# Higher-order Prolog predicates combine/3 and reduce/3

I'm trying to find useful versatile meta-predicates that are different from the vanilla ones offered currently by library(apply).

How about the following two: combine/3 and reduce/3? First, combine/3:

combine(_,[],[]).
combine(Pred_3,[X|Xs],Ys) :-
list_prev_combined_(Xs,X,Ys,Pred_3).

list_combined_([],[],_).
list_combined_([X|Xs],Ys,Pred_3) :-
list_prev_combined_(Xs,X,Ys,Pred_3).

list_prev_combined_([],X,[X],_).
list_prev_combined_([X1|Xs],X0,[Y|Ys],Pred_3) :-
call(Pred_3,X0,X1,Y),
list_combined_(Xs,Ys,Pred_3).


Building on combine/3 we define reduce/3:

reduce(Pred_3,[X|Xs],V) :-
list_prev_reduced_(Xs,X,V,Pred_3).

list_prev_reduced_([],V,V,_).
list_prev_reduced_([X1|Xs],X0,V,Pred_3) :-
list_prev_combined_([X1|Xs],X0,Ys,Pred_3),
reduce(Pred_3,Ys,V).


So... what does combine/3 do?

:- use_module(library(lambda)).

?- length(_,N),numlist(1,N,Xs),combine(\X^Y^f(X,Y)^true,Xs,Ys).
N = 1, Xs = Ys,                  Ys = [1] ;
N = 2, Xs = [1,2],               Ys = [f(1,2)] ;
N = 3, Xs = [1,2,3],             Ys = [f(1,2),3] ;
N = 4, Xs = [1,2,3,4],           Ys = [f(1,2),f(3,4)] ;
N = 5, Xs = [1,2,3,4,5],         Ys = [f(1,2),f(3,4),5] ;
N = 6, Xs = [1,2,3,4,5,6],       Ys = [f(1,2),f(3,4),f(5,6)] ;
N = 7, Xs = [1,2,3,4,5,6,7],     Ys = [f(1,2),f(3,4),f(5,6),7] ;
N = 8, Xs = [1,2,3,4,5,6,7,8],   Ys = [f(1,2),f(3,4),f(5,6),f(7,8)] ;
N = 9, Xs = [1,2,3,4,5,6,7,8,9], Ys = [f(1,2),f(3,4),f(5,6),f(7,8),9] ...


Same question for reduce/3:

?- length(_,N),numlist(1,N,Xs),reduce(\X^Y^f(X,Y)^true,Xs,V).
N = V, Xs = [1],                 V = 1 ;
N = 2, Xs = [1,2],               V = f(1,2) ;
N = 3, Xs = [1,2,3],             V = f(f(1,2),3) ;
N = 4, Xs = [1,2,3,4],           V = f(f(1,2),f(3,4)) ;
N = 5, Xs = [1,2,3,4,5],         V = f(f(f(1,2),f(3,4)),5) ;
N = 6, Xs = [1,2,3,4,5,6],       V = f(f(f(1,2),f(3,4)),f(5,6)) ;
N = 7, Xs = [1,2,3,4,5,6,7],     V = f(f(f(1,2),f(3,4)),f(f(5,6),7)) ;
N = 8, Xs = [1,2,3,4,5,6,7,8],   V = f(f(f(1,2),f(3,4)),f(f(5,6),f(7,8))) ...


Before we do some "real" tests we need to code the following auxiliary predicates first:

:- use_module(library(clpfd)).

int_int_product(A,B,AB) :-
AB #= A*B.

n_log2factorialA(N,LdFac) :-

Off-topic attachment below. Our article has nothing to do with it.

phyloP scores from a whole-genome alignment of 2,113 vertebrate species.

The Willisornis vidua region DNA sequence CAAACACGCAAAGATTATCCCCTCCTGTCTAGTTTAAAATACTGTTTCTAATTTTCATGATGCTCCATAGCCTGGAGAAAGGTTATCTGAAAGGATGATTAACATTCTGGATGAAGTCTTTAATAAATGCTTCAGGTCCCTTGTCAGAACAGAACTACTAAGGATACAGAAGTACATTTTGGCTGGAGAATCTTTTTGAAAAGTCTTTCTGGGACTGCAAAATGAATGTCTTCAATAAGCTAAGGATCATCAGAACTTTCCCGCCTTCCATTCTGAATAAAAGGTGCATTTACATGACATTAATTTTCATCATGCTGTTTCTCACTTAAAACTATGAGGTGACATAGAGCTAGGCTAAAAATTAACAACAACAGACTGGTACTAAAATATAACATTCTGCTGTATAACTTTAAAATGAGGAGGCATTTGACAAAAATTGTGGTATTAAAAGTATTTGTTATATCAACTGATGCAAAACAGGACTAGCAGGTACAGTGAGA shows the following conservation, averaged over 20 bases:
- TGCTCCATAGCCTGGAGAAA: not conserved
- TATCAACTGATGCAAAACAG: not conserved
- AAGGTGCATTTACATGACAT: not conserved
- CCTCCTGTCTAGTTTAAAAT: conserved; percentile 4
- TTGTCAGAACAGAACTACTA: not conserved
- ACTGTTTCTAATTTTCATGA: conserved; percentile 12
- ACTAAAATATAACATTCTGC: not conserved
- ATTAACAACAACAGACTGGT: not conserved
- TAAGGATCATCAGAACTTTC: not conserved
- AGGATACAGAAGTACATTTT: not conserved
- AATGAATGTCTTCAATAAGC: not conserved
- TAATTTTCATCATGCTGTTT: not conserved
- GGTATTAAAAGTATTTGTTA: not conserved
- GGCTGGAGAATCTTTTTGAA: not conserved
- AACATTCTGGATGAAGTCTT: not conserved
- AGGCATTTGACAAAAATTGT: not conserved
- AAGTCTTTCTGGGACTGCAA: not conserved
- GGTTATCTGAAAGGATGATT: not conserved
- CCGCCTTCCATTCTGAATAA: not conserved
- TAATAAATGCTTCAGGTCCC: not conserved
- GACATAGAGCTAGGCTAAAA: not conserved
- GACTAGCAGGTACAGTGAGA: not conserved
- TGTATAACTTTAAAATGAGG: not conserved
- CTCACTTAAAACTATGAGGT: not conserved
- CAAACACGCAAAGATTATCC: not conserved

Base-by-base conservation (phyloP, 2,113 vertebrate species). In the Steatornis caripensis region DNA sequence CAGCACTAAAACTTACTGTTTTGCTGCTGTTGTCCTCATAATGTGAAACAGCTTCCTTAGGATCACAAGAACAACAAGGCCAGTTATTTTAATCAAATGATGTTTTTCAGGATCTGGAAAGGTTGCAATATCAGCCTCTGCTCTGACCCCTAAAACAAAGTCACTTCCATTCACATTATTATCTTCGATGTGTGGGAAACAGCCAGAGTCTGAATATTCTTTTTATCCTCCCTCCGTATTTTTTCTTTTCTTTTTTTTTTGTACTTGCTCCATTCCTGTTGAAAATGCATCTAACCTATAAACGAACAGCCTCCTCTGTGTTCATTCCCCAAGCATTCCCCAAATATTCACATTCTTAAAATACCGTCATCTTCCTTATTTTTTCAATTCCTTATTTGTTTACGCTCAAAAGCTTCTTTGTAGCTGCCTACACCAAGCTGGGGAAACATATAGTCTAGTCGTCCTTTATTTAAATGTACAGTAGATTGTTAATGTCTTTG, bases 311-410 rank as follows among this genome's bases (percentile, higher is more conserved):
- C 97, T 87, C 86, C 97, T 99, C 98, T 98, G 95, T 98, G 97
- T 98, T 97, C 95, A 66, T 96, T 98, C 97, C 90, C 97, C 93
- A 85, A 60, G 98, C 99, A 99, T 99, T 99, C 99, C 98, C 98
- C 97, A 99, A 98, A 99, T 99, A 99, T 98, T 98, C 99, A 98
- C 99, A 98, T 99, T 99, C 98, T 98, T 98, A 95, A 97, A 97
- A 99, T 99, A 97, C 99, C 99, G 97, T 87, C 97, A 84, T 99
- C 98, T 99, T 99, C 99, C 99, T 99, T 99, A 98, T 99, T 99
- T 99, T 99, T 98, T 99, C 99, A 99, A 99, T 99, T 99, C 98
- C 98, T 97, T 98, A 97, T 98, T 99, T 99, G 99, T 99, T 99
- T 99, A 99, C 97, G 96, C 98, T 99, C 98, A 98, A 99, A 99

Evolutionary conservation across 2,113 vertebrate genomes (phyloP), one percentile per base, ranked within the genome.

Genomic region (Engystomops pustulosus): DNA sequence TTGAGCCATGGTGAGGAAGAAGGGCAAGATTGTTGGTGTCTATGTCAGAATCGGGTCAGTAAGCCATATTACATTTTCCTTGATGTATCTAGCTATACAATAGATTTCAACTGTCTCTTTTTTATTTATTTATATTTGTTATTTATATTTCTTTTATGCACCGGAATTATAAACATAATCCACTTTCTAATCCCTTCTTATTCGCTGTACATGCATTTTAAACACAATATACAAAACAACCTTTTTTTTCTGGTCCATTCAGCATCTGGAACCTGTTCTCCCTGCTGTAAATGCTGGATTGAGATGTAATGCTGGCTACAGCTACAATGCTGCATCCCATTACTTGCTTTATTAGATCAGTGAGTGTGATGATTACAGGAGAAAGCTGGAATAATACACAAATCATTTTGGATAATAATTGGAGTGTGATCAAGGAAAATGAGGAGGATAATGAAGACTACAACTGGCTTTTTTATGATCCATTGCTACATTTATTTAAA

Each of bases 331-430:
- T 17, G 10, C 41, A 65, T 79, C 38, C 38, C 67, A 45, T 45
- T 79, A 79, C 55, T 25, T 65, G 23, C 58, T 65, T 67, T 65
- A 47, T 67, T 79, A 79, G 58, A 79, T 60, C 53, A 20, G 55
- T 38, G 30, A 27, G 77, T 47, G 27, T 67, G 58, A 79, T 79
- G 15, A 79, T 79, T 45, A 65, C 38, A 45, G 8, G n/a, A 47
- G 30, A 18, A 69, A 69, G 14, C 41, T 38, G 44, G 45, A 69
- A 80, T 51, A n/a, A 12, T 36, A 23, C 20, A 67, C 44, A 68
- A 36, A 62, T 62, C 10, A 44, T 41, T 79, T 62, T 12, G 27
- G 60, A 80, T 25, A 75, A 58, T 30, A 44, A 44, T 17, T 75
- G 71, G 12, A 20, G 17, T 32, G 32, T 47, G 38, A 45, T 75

numlist(1,N,Factors),
foldl(int_int_product,Factors,1,V),
LdFac is msb(V).

n_log2factorialB(N,LdFac) :-
numlist(1,N,Factors),
reduce(int_int_product,Factors,V),
LdFac is msb(V).


Now let's do some queries:

?- time(n_log2factorialA(100000,L)).
% 800,013 inferences, 5.847 CPU in 5.845 seconds (100% CPU, 136834 Lips)
L = 1516704.

?- time(n_log2factorialB(100000,L)).
% 900,046 inferences, 0.094 CPU in 0.094 seconds (100% CPU, 9558102 Lips)
L = 1516704.


Are combine/3 and reduce/3 useful idioms?

Yes, they are. Speaking Haskell, combine is pairwise,

pairwise f (x:y:r) = f x y : pairwise f r
pairwise _ xs      = xs   -- covers both [x] and [] cases


and reduce looks like the tree-shape folding

foldt f [x] = x
foldt f xs = foldt f (pairwise f xs)


Of course tree-shaped folding is algorithmically advantageous over the linear one. It's even possible to tree-fold infinite lists as well. Switching from linear to tree-like folding shape e.g. in primes production brings down the empirical orders of growth from about n1.5 to about n1.2.

See more at

I must admit, your predicates written for speed and efficiency, taking into account indexing (right?) are hard-ish to read (compared to Haskell definitions). Maybe keep the simple and inefficient variants nearby, commented out, as a documentation?

% pairwise(F, [A,B|C], [R|T]):- call(F,A,B,R), ... .
% ...


etc. (?)

To your question elsewhere in the comments (which brought me to this question), both foldl (or foldr) and foldt (or foldi) could be called reduce; better indicate the linear/tree structure of the fold explicitly in the name of a predicate/function, I think.

• s(X) for your answer. Yes, the code is a bit ackward as I want to use indexing. Maybe I should try to find out how these could be used in "other directions", too. cf. stackoverflow.com/a/6683502/4609915 Dec 13 '15 at 7:31

This has gone unanswered for a long time, and even though I haven't done any serious prolog coding, I would like to come with some general remarks which might be useful for you.

Style wise I would add spaces after commas, to increase readability. Other than that it looks clean enough, but some comments on what the different parts does, wouldn't hurt.

But my main point in this review is this: Device code structures after you have a need for it, and don't create structure first and then ask for a need of it.

You've done it the other way around, which is kind of strange, but could be a good learning experience for you. Could it be useful for some cases? Who knows. In general, most likely not, as normally you have the use case first, and then code a solution to it.